Master’s of Environmental Management (MEM) student Anna Markey uses trail cameras on Coldharbour Institute property to study ungulate behavior with the aim to reduce costly wildlife-vehicle collisions
This story is part of an ongoing series highlighting Clark Family School of Environment and Sustainability (ENVS) projects and their relations to the broader environmental movement and to the Gunnison Valley community.
As part of the Master’s in Environmental Management (MEM) program, students must complete 600-hour projects in collaboration with sponsoring organizations, which can be nonprofits, government entities, or private individuals or companies. Coming into the program in the summer of 2020, now second year MEM student Anna Markey was on the lookout for a project which furthered her already extensive background in wildlife biology and research.
Previously, Markey worked on projects collaring cougars in the Gila National Forest in New Mexico and the Manti La Sal National Forest in Utah. She also had the opportunity to monitor, collar, and care for endangered species including cheetahs, leopards, and black rhinos in South Africa. While working in Florida, she assisted in an ongoing deer collaring project and in collaring the elusive Florida panther.
In Colorado, Markey has continued working with wildlife by assisting the Bureau of Land Management with snowshoe hare surveys in the Powderhorn Wilderness, leading both the ungulate survival project, and the migration corridor projects examining the behavior of deer and elk in the valley. Recently, she has been assisting the Colorado Parks and Wildlife (CPW) mountain lion collaring project.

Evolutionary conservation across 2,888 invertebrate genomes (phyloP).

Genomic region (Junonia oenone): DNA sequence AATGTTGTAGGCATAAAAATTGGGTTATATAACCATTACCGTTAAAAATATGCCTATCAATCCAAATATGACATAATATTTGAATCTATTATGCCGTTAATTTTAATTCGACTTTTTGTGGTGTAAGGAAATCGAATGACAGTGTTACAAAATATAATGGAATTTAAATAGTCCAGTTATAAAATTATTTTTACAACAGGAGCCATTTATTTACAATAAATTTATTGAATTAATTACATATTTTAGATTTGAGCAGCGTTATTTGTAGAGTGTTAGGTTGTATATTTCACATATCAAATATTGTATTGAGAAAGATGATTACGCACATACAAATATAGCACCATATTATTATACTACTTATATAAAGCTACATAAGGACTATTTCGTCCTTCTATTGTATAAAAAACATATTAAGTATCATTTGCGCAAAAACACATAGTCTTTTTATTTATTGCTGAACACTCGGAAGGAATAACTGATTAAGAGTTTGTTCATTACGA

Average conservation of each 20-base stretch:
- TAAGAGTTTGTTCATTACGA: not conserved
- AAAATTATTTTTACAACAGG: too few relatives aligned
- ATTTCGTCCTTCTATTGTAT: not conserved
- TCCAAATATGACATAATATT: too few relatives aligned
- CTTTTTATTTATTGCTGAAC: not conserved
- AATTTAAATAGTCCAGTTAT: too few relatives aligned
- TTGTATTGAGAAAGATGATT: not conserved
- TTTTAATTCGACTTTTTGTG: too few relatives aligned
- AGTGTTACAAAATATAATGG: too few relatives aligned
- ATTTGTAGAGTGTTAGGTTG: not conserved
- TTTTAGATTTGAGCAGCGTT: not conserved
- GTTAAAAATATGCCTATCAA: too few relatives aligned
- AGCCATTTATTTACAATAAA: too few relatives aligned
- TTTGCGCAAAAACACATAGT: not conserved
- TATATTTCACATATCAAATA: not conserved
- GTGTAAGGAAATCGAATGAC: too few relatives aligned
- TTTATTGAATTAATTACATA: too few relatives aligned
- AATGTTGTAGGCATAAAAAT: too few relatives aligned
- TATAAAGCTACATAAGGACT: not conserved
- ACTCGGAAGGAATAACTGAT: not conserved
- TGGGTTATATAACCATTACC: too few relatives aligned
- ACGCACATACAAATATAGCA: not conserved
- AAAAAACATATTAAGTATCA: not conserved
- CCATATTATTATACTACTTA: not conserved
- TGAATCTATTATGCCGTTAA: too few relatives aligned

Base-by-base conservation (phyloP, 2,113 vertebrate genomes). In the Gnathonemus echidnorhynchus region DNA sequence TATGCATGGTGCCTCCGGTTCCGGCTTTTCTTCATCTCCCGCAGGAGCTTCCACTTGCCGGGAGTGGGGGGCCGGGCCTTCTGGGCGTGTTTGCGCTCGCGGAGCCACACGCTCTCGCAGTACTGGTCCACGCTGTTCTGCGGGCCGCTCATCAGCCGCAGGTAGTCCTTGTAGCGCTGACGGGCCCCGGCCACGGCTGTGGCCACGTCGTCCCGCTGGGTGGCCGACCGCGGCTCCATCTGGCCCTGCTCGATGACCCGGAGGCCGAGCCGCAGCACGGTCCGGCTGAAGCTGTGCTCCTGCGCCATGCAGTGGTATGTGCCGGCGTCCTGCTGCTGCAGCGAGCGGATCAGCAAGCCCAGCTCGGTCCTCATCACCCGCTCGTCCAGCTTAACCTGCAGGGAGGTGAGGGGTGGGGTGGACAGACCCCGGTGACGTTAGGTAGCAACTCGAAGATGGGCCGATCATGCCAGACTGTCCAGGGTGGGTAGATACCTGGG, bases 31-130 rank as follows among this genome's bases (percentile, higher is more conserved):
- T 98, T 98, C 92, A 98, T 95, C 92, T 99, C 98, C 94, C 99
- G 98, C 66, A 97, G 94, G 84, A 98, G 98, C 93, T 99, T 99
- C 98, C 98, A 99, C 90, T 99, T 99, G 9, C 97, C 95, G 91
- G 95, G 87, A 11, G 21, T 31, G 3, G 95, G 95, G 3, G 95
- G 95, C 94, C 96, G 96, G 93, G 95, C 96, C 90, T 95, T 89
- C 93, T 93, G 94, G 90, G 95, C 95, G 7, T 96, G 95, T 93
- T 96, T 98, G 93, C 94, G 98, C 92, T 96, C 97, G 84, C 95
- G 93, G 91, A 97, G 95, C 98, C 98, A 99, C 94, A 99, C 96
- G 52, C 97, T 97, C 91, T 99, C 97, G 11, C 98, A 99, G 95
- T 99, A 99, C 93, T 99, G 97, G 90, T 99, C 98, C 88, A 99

The project’s genesis
In early fall of 2020 during a required five-week course examining the role of science in environmental management, Markey homed in on an opportunity for a fitting wildlife master’s project. The project, pitched to students by Coldharbour Institute director MJ Pickett, stemmed from a high number of wildlife-vehicle collisions on Highway 50 along the Coldharbour property.
The original scope of the class project was to investigate the possibility of installing highway signage to warn motorists of wildlife hazards, as well as to consider using other forms of public communication. That project resulted in the publication of a blog post, a series of bumper stickers, and a poster with informational messaging.
Markey, already a Coldharbour Institute Fellow and actively in search of a master’s project, decided to continue the class project, undertaking a graduate research project to study the movement of ungulates (deer and elk) along Highway 50 near Coldharbour.
In May 2021, Markey installed 24 trail cameras (18 of which came from a donation from the Center for Public Lands) spanning the length of Coldharbour’s property along the north and south sides of Highway 50. The cameras are stationed between 120 to 150 yards apart, with the goal to capture ridges and valleys where deer and elk may congregate.
“Deer are particularly inclined to seek out the easiest options for movement. This tends to be in valleys and ravines or saddles between ridges and mountains. This allows for less energy exertion and foliage tends to grow better in lower areas because water will collect there,” Markey says.